The 2015 Esri User Conference, held this year San Diego in San Diego had a very special feature this year, and included a giant blowup of David McCloskey’s Cascadia Bioregion map, which he released at the third annual Cascadia Poetry Festival this year. The blowup of the map was chosen to celebrate it’s choice to grace the cover of the 2015 Esri Map Book. More information can be found at the Cascadia Institute, with cartography by Benchmark Maps, which shows for the first time the natural integrity of Cascadia as a whole bioregion.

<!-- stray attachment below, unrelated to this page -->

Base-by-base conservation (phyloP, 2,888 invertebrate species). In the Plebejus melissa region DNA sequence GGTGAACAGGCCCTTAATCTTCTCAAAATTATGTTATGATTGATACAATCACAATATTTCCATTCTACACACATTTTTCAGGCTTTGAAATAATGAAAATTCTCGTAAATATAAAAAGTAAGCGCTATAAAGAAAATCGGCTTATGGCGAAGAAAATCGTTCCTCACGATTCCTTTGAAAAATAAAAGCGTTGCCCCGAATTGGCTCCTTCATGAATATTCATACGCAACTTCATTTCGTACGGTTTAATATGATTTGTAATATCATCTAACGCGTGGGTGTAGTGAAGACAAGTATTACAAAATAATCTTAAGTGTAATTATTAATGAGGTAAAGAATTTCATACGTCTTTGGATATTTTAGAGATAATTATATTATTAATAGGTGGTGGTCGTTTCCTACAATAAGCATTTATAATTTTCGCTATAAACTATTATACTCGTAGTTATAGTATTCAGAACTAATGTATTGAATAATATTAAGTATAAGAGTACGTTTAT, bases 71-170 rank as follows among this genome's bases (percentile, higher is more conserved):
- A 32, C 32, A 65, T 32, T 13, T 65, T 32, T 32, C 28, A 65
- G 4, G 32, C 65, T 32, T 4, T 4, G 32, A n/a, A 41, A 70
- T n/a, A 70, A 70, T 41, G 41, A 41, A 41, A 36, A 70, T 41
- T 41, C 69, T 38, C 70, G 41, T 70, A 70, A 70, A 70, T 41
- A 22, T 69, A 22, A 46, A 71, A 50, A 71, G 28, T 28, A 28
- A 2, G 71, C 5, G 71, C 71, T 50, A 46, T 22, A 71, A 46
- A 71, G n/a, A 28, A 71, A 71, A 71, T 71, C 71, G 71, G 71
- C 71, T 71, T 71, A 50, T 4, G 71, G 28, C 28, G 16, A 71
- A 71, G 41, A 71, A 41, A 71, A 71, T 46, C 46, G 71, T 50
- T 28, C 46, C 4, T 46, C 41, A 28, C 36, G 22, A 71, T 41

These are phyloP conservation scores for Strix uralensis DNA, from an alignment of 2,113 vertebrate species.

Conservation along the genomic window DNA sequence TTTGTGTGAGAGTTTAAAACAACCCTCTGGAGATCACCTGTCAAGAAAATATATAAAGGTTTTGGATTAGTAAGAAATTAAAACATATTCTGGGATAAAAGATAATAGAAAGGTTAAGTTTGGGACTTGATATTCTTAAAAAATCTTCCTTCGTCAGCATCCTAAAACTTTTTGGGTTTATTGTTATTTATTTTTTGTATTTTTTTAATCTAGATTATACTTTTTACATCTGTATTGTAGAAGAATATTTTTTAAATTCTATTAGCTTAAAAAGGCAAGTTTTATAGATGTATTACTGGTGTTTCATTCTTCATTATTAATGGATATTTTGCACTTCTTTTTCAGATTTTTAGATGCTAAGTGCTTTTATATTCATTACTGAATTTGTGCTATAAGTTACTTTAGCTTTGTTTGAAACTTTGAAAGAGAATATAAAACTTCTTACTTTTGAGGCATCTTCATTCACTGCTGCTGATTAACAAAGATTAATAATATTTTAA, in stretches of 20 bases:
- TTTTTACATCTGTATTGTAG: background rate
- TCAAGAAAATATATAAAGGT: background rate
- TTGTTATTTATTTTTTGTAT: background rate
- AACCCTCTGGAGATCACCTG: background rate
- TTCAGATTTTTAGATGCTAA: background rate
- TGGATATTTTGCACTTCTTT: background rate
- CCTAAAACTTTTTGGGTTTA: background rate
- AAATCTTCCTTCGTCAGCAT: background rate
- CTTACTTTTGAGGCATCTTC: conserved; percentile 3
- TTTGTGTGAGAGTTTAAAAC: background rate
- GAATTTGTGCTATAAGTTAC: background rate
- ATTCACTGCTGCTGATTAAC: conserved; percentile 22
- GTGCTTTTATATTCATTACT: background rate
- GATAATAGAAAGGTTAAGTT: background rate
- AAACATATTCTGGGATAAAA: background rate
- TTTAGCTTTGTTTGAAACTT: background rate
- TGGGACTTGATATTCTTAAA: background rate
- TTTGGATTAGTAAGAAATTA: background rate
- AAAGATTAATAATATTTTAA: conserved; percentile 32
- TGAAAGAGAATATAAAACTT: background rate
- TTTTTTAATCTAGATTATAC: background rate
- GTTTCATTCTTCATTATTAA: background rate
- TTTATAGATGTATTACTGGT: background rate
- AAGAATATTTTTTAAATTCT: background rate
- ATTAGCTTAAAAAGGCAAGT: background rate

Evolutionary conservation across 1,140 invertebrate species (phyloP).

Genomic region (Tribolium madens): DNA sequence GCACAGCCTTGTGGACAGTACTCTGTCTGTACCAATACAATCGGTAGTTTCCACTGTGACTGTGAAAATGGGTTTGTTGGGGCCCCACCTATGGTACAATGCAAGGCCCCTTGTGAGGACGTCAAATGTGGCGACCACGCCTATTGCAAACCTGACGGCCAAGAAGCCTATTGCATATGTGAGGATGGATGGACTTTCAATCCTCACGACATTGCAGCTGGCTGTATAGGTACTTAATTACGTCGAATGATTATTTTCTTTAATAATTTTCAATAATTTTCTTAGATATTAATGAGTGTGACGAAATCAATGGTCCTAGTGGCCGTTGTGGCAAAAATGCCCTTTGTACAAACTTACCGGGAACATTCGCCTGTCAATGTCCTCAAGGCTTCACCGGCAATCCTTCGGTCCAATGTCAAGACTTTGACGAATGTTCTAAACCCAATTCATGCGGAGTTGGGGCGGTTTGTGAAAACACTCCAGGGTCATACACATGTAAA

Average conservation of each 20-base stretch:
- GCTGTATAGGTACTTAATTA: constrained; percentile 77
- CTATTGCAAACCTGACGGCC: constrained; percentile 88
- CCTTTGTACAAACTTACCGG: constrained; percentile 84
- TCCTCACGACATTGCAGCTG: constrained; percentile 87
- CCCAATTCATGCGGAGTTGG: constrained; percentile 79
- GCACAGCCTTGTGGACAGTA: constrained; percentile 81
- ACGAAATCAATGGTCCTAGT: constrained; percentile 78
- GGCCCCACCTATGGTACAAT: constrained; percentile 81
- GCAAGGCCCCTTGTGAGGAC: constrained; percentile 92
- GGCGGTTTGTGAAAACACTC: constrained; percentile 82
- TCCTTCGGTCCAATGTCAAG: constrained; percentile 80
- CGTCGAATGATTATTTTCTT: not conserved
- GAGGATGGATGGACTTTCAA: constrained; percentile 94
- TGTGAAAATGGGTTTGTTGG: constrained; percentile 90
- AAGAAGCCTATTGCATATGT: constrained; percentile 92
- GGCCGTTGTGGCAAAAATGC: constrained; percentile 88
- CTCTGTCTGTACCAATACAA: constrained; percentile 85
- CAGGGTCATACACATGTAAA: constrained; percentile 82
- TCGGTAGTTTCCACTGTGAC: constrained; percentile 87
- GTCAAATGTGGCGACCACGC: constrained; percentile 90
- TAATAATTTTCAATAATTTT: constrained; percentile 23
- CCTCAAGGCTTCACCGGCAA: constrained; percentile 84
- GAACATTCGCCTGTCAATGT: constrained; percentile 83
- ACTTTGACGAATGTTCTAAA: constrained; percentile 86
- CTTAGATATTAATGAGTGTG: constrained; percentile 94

The conference is always a huge geography and cartography draw, and groups present included the Jane Goodall Institute, National Geographic, the Aquarium of the Pacific, the Nature Conservancy, and The Natural History Museum in San Diego (or theNat). Each were there to explain their various conservation and preservation projects; and to help illustrate how the various programs which Esri has created over the years, has helped them to not only organize their data, but to better understand it as well. San Diego researchers, for example, were showcasing a new archeology program that they’ve built, which allows underwater drones to photograph submerged caves. The images are then fed into the program, which renders a 3D image of the cave site. Scientist can then view them from the safety of a lab, thus allowing access that would be far too dangerous to obtain in person.